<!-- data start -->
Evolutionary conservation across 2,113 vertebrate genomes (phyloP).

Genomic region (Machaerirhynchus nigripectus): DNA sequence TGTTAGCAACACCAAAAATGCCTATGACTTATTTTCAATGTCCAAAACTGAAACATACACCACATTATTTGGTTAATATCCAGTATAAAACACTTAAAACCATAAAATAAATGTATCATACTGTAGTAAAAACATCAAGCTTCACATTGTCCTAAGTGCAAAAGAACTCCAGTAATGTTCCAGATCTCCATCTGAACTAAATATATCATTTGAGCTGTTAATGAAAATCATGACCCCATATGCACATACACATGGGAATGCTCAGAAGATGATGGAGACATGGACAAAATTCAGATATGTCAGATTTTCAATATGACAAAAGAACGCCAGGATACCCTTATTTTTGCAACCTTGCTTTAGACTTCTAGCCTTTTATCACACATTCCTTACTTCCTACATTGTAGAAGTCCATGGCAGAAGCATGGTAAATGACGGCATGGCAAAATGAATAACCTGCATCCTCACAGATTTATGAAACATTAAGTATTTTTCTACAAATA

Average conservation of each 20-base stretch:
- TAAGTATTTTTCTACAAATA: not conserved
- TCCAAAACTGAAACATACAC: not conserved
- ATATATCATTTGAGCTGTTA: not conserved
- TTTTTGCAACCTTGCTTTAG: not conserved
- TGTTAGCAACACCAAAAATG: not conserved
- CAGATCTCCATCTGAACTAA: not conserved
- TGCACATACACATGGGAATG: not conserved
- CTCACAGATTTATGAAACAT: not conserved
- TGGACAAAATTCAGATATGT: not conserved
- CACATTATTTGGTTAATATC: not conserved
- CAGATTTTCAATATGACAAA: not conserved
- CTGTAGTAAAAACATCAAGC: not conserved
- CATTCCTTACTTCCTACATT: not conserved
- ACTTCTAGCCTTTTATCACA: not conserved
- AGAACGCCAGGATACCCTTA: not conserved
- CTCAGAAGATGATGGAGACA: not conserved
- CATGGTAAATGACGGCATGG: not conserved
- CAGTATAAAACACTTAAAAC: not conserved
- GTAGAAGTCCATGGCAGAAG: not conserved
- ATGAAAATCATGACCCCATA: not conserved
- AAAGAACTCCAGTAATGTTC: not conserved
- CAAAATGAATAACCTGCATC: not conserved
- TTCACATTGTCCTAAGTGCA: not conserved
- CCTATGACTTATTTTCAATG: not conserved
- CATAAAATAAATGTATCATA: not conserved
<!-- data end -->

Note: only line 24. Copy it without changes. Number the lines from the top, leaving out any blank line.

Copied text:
- AAAGAACTCCAGTAATGTTC: not conserved